There has, understandably, been a huge focus on Brexit recently. While much speculation has been said about how the UK will fair, what does this mean for our European counterparts?
Spain’s recovery has been phenomenal over the last two years which has filtered through into the property market. Much of the property recovery only started to happen when we saw prices rising around 12-18 months ago and whilst there was some initial concern as to whether Spain would bounce back to its former glory, it certainly seems like the appetite is back with a vengeance.
Frankfurt and Brussels are emerging as tempting alternatives to London as European financial hubs in part because they have cheaper accommodation costs than Paris.
The global real estate crisis hit Spain in early 2007. In Barcelona, home prices plunged by as much as 40 percent and sales didn’t pick up until 2014, said Alexander Vaughan, a partner at Lucas Fox International Properties.
“From 2014, there were a lot of international and institutional investors coming into Spain, and that really brought confidence back into the market,” he said. “Only last year prices started going up slightly, but they’re not yet close to recovery.”
Definitions of the Costa del Sol can differ, but it is frequently seen spanning roughly from Nerja in the northeast down to Algeciras in the southwest, and running up to 10 miles inland. However, few brokers dispute that its heart and soul is Marbella, a cosmopolitan city of almost 150,000 near the geographic center of that stretch...
Spain's convalescing construction sector was hoping to move on from a national economic crisis which at its height saw abandoned building sites and bankrupt infrastructure projects littering the landscape.
Residential property sales in Spain increased by almost 20% in the first half of this year suggesting that the real estate market recovery is well underway.
The latest figures from the General Council of Notaires shows that transactions were up by 19.6% in the first six months of 2016 to a total of 225,551 sales, and prices increased by 6.1% year on year.
The data reveals that new home sales are not boosting the recovery and indeed falling. Sales of non-new homes increased by 19.29% year on year, accounting for 68.1% of all the homes sold but new homes sales fell 13.6%.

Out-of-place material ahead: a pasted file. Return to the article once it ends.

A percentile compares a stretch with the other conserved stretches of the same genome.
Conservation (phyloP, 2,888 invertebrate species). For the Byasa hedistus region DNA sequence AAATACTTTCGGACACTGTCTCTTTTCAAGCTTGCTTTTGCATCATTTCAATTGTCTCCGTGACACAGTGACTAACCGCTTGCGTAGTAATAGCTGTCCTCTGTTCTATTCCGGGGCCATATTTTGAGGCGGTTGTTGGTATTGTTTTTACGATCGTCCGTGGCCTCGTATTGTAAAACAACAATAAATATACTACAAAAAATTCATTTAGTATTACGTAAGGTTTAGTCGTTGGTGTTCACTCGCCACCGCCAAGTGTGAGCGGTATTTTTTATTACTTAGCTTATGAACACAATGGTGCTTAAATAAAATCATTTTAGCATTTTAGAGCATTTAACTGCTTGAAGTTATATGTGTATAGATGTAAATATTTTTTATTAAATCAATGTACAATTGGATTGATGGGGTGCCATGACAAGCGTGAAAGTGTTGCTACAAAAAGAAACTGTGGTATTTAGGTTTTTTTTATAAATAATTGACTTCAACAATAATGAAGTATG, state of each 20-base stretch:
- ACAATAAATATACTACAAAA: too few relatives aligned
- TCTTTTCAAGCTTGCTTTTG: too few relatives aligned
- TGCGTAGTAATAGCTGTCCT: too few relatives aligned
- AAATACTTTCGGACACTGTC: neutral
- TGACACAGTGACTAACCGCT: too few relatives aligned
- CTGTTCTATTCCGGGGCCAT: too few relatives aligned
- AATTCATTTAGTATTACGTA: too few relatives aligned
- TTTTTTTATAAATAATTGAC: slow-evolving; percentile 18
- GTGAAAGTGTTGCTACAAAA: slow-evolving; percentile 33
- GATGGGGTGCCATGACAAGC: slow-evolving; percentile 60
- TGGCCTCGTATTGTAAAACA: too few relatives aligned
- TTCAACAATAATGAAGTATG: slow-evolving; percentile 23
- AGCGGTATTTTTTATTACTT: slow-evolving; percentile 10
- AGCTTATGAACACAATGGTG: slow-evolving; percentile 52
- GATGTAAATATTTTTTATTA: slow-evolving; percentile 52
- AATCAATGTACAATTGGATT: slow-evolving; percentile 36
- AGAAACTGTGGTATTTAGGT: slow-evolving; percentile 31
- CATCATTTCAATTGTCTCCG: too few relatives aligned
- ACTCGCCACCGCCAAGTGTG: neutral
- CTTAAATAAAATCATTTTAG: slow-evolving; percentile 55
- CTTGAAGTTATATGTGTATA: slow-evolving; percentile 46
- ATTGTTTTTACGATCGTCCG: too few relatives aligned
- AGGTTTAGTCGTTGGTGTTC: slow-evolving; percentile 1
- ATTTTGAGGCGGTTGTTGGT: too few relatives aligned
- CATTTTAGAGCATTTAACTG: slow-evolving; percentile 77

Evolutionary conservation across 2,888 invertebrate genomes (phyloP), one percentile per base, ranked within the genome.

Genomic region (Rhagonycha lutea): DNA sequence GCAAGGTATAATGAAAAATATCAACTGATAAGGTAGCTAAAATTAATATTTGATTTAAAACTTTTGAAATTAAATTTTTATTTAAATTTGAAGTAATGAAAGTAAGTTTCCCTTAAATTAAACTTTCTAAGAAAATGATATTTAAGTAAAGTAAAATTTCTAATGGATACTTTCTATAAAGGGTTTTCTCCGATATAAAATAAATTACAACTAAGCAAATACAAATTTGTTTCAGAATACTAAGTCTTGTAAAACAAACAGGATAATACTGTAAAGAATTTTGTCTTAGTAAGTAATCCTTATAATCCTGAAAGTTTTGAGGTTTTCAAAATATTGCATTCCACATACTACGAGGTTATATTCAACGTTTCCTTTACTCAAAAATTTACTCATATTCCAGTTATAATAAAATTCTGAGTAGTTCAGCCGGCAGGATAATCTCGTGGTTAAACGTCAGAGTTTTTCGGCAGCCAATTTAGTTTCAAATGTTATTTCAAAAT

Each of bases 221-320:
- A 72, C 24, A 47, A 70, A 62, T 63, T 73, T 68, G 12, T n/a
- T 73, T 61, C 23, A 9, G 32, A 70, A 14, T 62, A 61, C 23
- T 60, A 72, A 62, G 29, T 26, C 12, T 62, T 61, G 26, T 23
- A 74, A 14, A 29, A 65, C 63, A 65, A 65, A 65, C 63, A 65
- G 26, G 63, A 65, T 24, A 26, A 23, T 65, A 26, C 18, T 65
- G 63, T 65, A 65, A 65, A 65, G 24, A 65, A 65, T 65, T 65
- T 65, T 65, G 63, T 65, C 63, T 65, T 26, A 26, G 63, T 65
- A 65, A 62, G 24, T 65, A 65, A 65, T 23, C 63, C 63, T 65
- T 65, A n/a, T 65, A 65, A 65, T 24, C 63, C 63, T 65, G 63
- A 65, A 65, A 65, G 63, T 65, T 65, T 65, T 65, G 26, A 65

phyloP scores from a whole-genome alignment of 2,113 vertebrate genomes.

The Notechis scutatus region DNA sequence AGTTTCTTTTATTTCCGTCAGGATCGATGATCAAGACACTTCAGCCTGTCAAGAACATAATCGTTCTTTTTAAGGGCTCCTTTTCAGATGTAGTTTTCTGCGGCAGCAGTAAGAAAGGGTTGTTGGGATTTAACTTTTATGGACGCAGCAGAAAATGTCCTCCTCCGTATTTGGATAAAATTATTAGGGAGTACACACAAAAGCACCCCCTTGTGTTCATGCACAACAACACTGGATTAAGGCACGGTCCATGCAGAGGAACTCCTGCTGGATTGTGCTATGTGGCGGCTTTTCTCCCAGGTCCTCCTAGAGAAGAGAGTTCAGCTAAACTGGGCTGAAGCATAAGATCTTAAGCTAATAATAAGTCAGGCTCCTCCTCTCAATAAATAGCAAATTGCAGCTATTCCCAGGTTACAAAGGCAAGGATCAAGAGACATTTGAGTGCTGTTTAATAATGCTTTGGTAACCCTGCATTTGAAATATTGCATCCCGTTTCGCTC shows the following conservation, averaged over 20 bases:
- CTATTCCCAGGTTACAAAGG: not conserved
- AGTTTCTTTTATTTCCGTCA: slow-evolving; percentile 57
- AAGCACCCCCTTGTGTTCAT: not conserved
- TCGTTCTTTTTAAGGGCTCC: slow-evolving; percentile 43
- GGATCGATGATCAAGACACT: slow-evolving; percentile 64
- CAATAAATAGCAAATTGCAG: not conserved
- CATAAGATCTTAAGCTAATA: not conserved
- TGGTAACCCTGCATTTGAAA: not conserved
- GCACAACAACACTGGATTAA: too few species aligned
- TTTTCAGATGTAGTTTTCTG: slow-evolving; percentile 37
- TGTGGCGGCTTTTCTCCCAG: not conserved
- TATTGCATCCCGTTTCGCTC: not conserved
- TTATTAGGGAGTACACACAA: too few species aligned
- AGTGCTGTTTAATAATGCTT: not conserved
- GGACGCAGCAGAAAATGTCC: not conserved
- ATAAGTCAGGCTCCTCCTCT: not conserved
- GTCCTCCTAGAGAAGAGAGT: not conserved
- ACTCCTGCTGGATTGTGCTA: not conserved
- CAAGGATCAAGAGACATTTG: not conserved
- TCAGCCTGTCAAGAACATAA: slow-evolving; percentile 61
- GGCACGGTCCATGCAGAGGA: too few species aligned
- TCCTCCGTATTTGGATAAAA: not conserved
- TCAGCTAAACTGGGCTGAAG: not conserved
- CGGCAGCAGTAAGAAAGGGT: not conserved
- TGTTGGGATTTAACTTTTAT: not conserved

Rents on prime office assets across Europe grew by 1.5% quarter on quarter in the second quarter of 2016 compared to 0.7% in the previous quarter, the strongest increase in the past five years.
Rents in Europe outpaced the Americas and Asia Pacific regions with Stockholm recording the strongest growth in region of 9.4% followed by Berlin with growth of 6.3%.
The data from real estate firm JLL also shows that Paris saw growth of 3.4% as limited new supply and more robust take-up pushed up prime rents for the fourth consecutive quarter while in Southern Europe, the momentum in the market recovery has continued in Milan with rents up 2% and in Barcelona up 3.7% and Madrid up 0.9%.
Residential property sales in Spain increased by 23.6% in May year on year, the highest figures since January 2013, the latest official figures show.
The figures from the National Statistics Institute also show that home sales have now increased year on year for four months in a row. However, sales did fall back slightly from the year on year figure of 29% recorded in April.
The second hand market and, to a lesser extent, sales of new homes, were responsible for the May increase, up by 26.7% and 12% year on year respectively.
There are signs that British buyers are still keen on buying property in Spain but those selling are likely to be more successful if they lower their asking price.
Agents are reporting continued interest in the Spanish property market from British buyers despite the decision to leave the European Union. This is coming from holiday home buyers and those considering moving to Spain to live.
But the latest index suggests that sellers in Spain are having to be realistic about the price their property is likely to achieve outside a few popular areas. Data from the latest asking price index from Idealista shows they fell national by 3.1% in June year on year.
The prime property market in Spain has recovered strongly with buyers from Latin America and the Middle East rising, according to the latest index report.
The recovery of the market mirrors the recovery of Spain’s economy which is expected to see growth of 2.6% in 2016, more than the UK and Germany, says the analysis from international real estate firm Knight Frank.
‘Ultra-loose monetary policy by the European Central Bank and low oil prices have led to an increase in consumer spending, higher employment and rising household incomes. The market fundamentals are improving,’ said Kate Everett-Allen, Knight Frank partner, But she added that a backdrop of global uncertainty remains.
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